A massive amount of data is available on the larval food plants in the wild of the two families, both in literature and in institutional and personal databases. For the Lepidoptera as a whole, the HOSTS database (Robinson et al. 2010) comprises the most comprehensive collation of information about what caterpillars overall are believed to eat. It contains some 180,000 records for about 22,000 Lepidoptera species extracted from 1600 documents (Robinson et al. 2010). Although HOSTS has not been updated for almost a decade, the subset of records for the superfamily Bombycoidea has been independently maintained and added to by IJK and this updated version is used here. Another spectacular effort towards gathering food plant data for Lepidoptera is the inventory of caterpillars in the Area de Conservacion Guanascate (ACG) in north-western Costa Rica (Janzen and Hallwachs 2016, Janzen and Hallwachs 2020). It comprises ~ 70,000 records of reared wild-caught larvae of Saturniidae and Sphingidae linked to their DNA barcodes. Besides these two main public data repositories, one of the authors (JH) has built his own personal database for Sphingidae over 20 years, compiling records from literature, web resources, personal field observations and communications from collaborators. In addition, food plant information is also scattered across the published literature, including a few more recent food plant catalogues, such as in Stone (1994), Santin (2004), Meister (2011), but also webpages and personal databases, all of which makes the process of collating and resolving the information very difficult and time consuming.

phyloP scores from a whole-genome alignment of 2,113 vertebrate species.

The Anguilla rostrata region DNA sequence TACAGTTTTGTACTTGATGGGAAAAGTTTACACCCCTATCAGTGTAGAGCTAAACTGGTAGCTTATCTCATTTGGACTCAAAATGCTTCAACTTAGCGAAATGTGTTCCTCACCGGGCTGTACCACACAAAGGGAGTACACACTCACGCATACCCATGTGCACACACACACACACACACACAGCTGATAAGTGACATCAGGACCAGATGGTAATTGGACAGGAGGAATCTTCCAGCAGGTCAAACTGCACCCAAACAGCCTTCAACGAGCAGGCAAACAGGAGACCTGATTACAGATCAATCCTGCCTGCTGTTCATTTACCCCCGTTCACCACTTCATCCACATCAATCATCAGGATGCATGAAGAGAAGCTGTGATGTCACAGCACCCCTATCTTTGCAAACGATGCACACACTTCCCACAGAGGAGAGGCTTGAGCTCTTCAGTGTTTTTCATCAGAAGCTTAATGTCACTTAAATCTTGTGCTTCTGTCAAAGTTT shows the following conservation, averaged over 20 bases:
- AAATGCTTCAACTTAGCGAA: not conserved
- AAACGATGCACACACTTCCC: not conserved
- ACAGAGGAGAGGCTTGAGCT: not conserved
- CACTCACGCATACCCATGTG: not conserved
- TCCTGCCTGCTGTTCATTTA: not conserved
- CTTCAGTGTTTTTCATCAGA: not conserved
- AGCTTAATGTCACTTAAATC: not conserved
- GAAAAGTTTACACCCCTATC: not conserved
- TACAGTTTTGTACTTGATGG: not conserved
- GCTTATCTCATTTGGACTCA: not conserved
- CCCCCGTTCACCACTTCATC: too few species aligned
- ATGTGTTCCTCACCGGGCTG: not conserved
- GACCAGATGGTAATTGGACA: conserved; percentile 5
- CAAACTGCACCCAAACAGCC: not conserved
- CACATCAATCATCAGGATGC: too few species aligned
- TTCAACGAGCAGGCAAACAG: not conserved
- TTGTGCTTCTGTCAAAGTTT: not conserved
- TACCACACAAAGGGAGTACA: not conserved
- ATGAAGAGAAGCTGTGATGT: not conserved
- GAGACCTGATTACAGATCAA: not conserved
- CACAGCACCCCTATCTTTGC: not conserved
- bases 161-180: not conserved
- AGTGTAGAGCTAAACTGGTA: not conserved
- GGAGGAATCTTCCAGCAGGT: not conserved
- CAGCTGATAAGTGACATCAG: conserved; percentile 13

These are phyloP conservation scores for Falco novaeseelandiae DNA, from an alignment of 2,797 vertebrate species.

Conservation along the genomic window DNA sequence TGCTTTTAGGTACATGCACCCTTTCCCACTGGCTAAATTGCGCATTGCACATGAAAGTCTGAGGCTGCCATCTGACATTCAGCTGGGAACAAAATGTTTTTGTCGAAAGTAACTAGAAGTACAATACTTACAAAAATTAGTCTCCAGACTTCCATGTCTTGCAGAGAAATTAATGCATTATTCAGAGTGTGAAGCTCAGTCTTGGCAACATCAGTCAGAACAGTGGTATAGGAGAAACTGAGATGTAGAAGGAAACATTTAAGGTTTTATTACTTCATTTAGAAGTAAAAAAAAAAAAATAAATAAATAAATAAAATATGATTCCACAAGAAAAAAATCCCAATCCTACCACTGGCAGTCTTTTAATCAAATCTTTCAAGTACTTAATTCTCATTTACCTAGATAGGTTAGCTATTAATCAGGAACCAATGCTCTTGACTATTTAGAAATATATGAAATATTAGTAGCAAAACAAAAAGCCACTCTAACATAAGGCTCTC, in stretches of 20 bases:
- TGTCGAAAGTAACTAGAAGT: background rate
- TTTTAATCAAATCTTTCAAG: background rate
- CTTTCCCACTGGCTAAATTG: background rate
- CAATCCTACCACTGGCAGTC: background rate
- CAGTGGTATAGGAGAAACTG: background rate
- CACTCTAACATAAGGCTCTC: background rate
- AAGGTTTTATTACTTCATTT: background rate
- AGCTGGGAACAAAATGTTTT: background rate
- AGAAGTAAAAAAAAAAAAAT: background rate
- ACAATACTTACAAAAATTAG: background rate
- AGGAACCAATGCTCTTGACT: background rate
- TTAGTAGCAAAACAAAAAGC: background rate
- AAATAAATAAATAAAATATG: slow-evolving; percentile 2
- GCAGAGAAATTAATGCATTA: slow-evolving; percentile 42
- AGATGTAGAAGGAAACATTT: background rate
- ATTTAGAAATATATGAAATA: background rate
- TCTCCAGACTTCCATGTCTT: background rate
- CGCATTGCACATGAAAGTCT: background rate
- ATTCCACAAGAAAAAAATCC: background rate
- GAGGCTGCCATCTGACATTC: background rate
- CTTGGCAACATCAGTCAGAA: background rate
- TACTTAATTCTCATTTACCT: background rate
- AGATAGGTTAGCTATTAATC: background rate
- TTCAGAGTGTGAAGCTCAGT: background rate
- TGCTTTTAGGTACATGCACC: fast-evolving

All three databases cited above are and remain independently maintained and updated. Here we publish a single dataset resulting from their combination. Our aim is to make this massive amount of information available as a single dataset that allows its use for ecological and evolutionary analyses. In particular, we want to investigate the role of food plant use in the evolution of the two families (Arnal et al., in prep.), especially with respect to the degree of polyphagy, defined as the plasticity in the use of different food plants for caterpillars to complete their development. We provide further details about the contents of this dataset in the following sections, as well as a number of caveats to avoid incorrect interpretation and use of these data. In addition to variables summarising the level of polyphagy of the caterpillars of sphingid and saturniid moths, we also provide a polyphagy score, based on a calculation of Phylogenetic Diversity (Faith 1992) of the food plant families used by the species included in the database.